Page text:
Description: Interferometric SAR (IFSAR) can be shown to be a special case of 3-D SAR image formation. In fact, traditional IFSAR processing results in the equivalent of merely a super-resolved, under-sampled, 3-D SAR image. However, when approached as a 3-D SAR problem, a number of IFSAR properties and anomalies are easily explained. For example, IFSAR decorrelation with height is merely ordinary migration in 3-D SAR. Consequently, treating IFSAR as a 3-D SAR problem allows insight and development of proper motion compensation techniques and image formation operations to facilitate optimal height estimation. Furthermore, multiple antenna phase centers and baselines are easily incorporated into this formulation, providing essentially a sparse array in the elevation dimension. This paper shows the Polar Format image formation algorithm extended to 3 dimensions, and then proceeds to apply it to the IFSAR collection geometry. This suggests a more optimal reordering of the traditional IFSAR processing steps.
Date: March 1, 2000
Partner: UNT Libraries Government Documents Department

Advanced Simulation and Computing FY08-09 Implementation Plan, Volume 2, Revision 0.5

Description: The Stockpile Stewardship Program (SSP) is a single, highly integrated technical program for maintaining the surety and reliability of the U.S. nuclear stockpile. The SSP uses past nuclear test data along with current and future non-nuclear test data, computational modeling and simulation, and experimental facilities to advance understanding of nuclear weapons. It includes stockpile surveillance, experimental research, development and engineering programs, and an appropriately scaled production capability to support stockpile requirements. This integrated national program requires the continued use of current facilities and programs along with new experimental facilities and computational enhancements to support these programs. The Advanced Simulation and Computing Program (ASC)1 is a cornerstone of the SSP, providing simulation capabilities and computational resources to support the annual stockpile assessment and certification, to study advanced nuclear-weapons design and manufacturing processes, to analyze accident scenarios and weapons aging, and to provide the tools to enable Stockpile Life Extension Programs (SLEPs) and the resolution of Significant Finding Investigations (SFIs). This requires a balanced resource, including technical staff, hardware, simulation software, and computer science solutions. In its first decade, the ASC strategy focused on demonstrating simulation capabilities of unprecedented scale in three spatial dimensions. In its second decade, ASC is focused on increasing its predictive capabilities in a three-dimensional simulation environment while maintaining the support to the SSP. The program continues to improve its unique tools for solving progressively more difficult stockpile problems (focused on sufficient resolution, dimensionality and scientific details); to quantify critical margins and uncertainties (QMU); and to resolve increasingly difficult analyses needed for the SSP. Moreover, ASC has restructured its business model from one that was very successful in delivering an initial capability to one that is integrated and focused on requirements-driven products that address long-standing technical questions related to enhanced predictive capability in the simulation tools. ASC must ...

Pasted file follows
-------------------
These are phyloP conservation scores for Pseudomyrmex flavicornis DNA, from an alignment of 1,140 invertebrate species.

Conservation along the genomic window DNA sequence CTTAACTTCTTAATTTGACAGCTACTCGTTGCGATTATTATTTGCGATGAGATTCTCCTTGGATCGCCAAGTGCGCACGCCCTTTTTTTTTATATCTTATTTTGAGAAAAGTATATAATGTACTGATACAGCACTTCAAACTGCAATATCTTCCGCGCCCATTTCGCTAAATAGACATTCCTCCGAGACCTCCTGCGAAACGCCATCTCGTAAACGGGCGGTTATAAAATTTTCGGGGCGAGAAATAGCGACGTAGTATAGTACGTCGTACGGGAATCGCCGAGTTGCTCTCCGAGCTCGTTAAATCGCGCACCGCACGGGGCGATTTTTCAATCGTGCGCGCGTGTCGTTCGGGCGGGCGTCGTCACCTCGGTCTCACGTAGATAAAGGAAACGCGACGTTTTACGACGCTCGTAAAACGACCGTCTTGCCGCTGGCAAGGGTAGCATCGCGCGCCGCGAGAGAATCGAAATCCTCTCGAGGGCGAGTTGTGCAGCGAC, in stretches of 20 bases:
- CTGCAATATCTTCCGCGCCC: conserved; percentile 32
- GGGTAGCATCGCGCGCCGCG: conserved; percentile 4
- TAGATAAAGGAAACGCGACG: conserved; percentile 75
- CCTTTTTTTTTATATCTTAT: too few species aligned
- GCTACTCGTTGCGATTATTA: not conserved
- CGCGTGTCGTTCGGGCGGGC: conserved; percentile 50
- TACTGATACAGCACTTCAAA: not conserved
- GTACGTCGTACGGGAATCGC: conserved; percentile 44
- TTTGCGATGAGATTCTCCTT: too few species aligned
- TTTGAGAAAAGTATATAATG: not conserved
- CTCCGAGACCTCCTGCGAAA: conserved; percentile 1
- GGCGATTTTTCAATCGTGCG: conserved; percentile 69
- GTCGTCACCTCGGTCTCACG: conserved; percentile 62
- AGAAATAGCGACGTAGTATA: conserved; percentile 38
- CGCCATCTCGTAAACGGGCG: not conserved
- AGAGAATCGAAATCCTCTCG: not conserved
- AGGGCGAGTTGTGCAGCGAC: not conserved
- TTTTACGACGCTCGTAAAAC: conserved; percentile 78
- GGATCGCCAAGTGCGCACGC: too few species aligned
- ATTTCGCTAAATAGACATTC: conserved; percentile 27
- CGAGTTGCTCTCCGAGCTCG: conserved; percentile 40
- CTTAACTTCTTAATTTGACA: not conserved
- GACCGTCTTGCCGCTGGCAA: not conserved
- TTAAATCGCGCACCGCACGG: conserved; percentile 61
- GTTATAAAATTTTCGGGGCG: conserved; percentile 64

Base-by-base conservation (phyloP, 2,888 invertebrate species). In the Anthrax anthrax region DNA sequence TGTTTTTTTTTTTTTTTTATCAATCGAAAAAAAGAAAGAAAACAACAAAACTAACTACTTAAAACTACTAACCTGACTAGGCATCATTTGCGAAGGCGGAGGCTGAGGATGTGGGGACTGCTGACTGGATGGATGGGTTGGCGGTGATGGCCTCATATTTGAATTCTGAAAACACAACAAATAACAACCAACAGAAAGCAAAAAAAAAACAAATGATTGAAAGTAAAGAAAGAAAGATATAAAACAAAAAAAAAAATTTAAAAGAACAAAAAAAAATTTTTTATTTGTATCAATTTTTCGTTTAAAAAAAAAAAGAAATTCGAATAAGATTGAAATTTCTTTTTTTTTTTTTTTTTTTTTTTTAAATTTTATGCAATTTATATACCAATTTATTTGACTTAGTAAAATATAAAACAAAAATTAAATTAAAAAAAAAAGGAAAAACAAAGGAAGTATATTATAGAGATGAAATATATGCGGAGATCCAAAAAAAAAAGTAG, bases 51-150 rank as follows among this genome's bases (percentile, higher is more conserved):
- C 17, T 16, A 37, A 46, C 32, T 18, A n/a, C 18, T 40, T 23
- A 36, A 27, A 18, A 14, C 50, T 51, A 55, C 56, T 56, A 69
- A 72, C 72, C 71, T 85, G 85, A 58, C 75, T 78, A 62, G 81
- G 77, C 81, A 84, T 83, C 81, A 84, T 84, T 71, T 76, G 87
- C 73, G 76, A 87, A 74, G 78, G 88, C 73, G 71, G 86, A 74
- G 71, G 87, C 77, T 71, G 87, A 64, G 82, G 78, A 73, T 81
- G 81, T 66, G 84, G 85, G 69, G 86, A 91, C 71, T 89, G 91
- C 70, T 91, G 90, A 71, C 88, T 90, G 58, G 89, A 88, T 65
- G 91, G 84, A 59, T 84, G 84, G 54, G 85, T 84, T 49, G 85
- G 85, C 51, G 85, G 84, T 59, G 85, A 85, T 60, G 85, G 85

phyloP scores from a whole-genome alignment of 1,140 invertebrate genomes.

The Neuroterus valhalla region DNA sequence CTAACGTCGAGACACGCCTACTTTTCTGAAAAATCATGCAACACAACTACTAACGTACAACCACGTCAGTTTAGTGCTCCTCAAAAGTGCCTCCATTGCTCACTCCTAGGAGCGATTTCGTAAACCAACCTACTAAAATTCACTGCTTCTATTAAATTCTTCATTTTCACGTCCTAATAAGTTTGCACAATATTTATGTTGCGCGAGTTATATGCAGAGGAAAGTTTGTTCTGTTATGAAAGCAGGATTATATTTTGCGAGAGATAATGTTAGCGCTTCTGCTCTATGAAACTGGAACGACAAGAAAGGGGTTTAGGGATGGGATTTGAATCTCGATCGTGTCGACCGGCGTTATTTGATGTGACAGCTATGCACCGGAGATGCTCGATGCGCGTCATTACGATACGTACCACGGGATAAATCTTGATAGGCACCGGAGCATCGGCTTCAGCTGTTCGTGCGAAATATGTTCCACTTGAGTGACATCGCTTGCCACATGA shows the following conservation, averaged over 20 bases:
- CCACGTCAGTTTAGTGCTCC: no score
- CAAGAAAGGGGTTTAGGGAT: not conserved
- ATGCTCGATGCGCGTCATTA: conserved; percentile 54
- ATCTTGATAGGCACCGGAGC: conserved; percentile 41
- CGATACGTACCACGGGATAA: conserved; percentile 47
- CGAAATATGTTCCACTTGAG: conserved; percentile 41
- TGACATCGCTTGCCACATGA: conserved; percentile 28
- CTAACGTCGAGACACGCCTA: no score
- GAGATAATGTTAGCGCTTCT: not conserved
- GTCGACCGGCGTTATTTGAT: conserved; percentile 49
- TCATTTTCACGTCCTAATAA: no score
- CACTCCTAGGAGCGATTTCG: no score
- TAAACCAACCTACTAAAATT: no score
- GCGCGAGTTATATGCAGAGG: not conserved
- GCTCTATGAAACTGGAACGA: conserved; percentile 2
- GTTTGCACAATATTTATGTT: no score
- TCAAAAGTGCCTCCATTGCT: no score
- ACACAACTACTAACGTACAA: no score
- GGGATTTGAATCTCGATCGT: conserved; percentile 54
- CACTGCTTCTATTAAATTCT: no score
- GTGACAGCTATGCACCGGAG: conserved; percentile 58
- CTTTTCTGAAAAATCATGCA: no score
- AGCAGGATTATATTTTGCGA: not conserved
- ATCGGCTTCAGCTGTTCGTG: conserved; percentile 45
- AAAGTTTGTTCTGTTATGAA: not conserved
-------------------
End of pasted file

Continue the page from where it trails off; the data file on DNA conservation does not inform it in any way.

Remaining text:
Date: September 13, 2007
Creator: Kusnezov, D; Bickel, T; McCoy, M & Hopson, J
Partner: UNT Libraries Government Documents Department

Coal liquefaction process research quarterly report, October-December 1979